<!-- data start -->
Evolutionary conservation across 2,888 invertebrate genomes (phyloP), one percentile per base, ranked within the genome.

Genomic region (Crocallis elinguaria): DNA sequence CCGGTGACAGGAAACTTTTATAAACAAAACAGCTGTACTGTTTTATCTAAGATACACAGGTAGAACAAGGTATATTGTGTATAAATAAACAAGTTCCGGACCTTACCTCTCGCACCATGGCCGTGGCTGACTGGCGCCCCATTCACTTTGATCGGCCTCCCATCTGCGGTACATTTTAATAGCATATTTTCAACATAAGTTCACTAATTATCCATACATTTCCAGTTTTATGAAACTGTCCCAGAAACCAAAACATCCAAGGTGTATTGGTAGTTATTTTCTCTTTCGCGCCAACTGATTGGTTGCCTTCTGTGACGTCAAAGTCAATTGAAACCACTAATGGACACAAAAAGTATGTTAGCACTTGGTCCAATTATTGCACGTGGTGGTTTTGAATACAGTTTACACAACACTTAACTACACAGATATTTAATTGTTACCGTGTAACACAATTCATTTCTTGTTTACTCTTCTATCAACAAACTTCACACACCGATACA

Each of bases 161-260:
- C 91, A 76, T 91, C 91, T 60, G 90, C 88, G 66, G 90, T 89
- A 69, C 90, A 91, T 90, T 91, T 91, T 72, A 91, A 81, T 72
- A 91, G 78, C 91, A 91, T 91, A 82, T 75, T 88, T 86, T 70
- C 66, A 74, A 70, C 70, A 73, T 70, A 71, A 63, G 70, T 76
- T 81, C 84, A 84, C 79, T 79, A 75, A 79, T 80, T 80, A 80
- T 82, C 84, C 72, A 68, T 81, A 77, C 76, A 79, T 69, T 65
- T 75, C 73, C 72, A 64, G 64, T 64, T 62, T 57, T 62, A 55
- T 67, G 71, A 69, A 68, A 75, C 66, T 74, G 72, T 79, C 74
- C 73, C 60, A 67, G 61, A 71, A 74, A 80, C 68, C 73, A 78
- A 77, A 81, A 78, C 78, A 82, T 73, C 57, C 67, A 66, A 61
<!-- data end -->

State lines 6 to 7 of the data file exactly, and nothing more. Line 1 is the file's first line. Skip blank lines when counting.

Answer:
- A 91, G 78, C 91, A 91, T 91, A 82, T 75, T 88, T 86, T 70
- C 66, A 74, A 70, C 70, A 73, T 70, A 71, A 63, G 70, T 76